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Three years after the California-promoting TV host's death, his personal life remains off-limits, but isn't there more value in acknowledging it?
By Drew Mackie
January 9, 2016 :: 8:30 AM
I have to admit, when I first starting working at KCET, I didn’t know much about Huell Howser. I didn’t get PBS where I grew up, and consequently I wasn’t raised watching this ebullient man talk about the wonders of California. But while promoting the station’s shows and taking charge of its social media, I quickly learned that people adored Huell. They’d done so for years, they regarded him as a friend and they took it hard when he died—on Jan. 7, 2013, three years ago this week.
I left KCET in 2014, but I think of Huell often, especially when I happen across a place he profiled on California’s Gold or one of its spin-offs. When it comes up today that I worked at KCET, people without hesitation confess how much they love Huell’s shows and how much they love him. But I’m often surprised to learn that many of these lifelong fans didn’t know he was by many accounts a gay man. Of course, saying so can be controversial. I didn’t know the man, and he was not openly gay. However, the subject of Huell’s sexuality comes up often with the people who did know him—usually in an offhand, matter-of-fact manner—to the point that it’s treated like an open secret.
I remember attending the public memorial for Huell at Griffith Observatory days after he died. I went as a representative of KCET and interviewed people who’d made the trek out. Every type of person showed up: teenagers, elderly couples, families, all of them a testament to how effectively Huell had communicated to the masses. At one point, I happened upon a friendly, bearish couple from Long Beach. These two men were happy to talk about how they’d taken trips out to see sites Huell had visited on his shows. They were listing off his virtues when one of them blurted out, “And he was gay!” And as they talked about how much it meant to them that a gay man had been so warmly embraced by the whole of California, it struck me as unfortunate that this portion of the interview wouldn’t make it into the post I’d write later. They had no idea that many people had no idea, especially about something that, to them, was obvious. But because Huell had been private, I wouldn’t be allowed to touch on the topic while writing about his memorial.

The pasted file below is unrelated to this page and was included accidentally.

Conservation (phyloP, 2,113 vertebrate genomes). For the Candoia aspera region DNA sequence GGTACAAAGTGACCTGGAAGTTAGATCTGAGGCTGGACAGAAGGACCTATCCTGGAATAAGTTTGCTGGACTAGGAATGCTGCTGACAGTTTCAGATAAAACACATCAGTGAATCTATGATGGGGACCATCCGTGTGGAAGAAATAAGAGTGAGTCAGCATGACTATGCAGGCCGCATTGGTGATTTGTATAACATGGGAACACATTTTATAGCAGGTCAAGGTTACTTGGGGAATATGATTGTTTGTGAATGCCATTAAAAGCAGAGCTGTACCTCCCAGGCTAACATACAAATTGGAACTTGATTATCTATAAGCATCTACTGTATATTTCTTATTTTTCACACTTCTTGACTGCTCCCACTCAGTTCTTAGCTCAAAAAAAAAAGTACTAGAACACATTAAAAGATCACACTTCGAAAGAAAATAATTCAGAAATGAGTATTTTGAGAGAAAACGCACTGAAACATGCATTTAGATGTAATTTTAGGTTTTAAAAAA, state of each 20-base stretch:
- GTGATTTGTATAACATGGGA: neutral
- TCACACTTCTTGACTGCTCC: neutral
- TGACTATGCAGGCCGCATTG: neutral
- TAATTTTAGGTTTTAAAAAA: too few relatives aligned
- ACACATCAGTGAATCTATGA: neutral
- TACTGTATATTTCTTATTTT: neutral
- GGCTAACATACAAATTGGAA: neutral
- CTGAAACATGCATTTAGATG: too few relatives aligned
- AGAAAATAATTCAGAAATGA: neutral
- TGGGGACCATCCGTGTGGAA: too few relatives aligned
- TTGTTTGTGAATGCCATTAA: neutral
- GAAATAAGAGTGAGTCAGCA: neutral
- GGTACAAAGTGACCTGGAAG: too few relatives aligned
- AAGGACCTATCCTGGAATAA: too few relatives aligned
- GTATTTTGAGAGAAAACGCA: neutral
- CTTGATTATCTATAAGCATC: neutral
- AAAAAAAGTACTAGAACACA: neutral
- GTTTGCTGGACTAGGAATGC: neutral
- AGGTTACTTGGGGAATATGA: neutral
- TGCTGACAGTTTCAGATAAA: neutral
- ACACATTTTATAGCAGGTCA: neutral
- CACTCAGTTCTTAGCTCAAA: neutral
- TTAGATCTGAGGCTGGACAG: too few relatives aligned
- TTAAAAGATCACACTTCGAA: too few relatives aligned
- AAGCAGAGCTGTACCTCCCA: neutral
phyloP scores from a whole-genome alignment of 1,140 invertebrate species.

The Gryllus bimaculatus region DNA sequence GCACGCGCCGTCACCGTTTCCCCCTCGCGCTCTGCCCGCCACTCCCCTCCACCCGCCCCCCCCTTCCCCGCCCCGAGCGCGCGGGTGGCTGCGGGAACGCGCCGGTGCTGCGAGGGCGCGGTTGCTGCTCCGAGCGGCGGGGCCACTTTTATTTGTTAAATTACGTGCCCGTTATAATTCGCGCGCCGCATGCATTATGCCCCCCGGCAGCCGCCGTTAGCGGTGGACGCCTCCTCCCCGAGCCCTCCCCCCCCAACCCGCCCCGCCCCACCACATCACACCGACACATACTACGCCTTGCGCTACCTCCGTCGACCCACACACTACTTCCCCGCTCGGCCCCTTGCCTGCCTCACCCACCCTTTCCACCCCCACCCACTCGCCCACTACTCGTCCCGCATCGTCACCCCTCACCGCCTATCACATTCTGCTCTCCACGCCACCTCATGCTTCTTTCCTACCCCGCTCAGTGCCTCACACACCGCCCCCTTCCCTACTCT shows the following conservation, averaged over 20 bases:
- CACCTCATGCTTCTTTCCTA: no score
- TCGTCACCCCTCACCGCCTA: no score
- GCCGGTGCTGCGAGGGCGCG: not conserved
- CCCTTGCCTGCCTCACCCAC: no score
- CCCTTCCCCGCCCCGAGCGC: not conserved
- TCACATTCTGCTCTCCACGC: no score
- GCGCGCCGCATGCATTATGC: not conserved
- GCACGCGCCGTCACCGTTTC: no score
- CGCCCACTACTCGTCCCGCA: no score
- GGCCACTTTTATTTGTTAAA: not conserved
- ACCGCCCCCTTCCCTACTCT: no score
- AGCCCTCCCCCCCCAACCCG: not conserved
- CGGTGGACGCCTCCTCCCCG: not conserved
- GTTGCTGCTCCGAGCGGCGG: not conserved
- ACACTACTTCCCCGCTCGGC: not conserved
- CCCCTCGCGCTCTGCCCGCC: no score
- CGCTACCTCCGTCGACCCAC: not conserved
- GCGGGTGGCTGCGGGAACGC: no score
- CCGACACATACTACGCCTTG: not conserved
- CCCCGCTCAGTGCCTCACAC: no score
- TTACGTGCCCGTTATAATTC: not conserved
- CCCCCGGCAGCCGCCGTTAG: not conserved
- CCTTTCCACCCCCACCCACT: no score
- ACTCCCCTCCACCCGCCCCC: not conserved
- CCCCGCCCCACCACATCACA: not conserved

I can anticipate responses to my discussion of Huell’s sexuality already. Since he had chosen to keep his personal life separate from his public persona, it would seem justifiable to respect his wishes, even in death. But here’s the thing: Before he died, Huell stated he did not want a public memorial held, presumably because he didn’t want people to venerate him so much as he wanted his work remembered and his legacy continued.
The public held a memorial anyway.
In fact, a second one was held on Jan. 7, 2014, no less. It seemed strange to me that people would have collectively chosen to override an explicit wish but would have continued to regard his sexuality as taboo.
Running KCET’s Facebook page, I learned that many of Huell’s most ardent fans happened to be older. They skewed toward the right, politically speaking, and often the same people who would respond enthusiastically to posts about California’s Gold episodes would also be the ones objecting to posts about issues like immigration rights, global warming and gay people. And it always struck me that it could have been a valuable teaching moment for these folks if they learned that a man they thought the world of could have been a gay person himself.
In many ways, Huell’s personal life doesn’t have any bearing on his work. He encouraged people to look outward—to venture into the place they lived and discover something amazing. And he did it with a level of earnestness that is rare today. Comedian Thomas Lennon wrote that Huell Howser was “the opposite of the internet,” and I think this is the best-ever summary of Huell’s public persona: instead of being so quick to say why a given thing is terrible (as many people do online today), he was the first to say it was great.
But watching Huell today, on TV or in the online archives, I see a charming, boisterous gay guy. I can’t unsee it, whether in the most education-focused installments of California’s Gold to the bits of his pre-public TV career that surfaced since his death. I mean, watch this 1981 interview between Huell and Richard Simmons and tell me what you see.
Or this 1980 interview with Ed Koch.
Or this late-’80s interview with David Hockney.
Being gay myself, this aspect of his life matters to me, because I think it’s important to be able to point to a successful, well-loved figure like Huell and be like that guy from Long Beach and blurt out “And he was gay!”
There are those to whom it never would have occurred that he could be anything other than 100% heterosexual. (I think of one of our online commenters, who’d once asked why he never brought his wife along on any of his outings.) And there are those who know but would prefer it not be stated out loud. But three years after Huell Howser’s death, I think there’s more value in acknowledging it. He meant so much to so many people, and he can mean something even more to the longtime California’s Gold viewers who also just happened to be gay.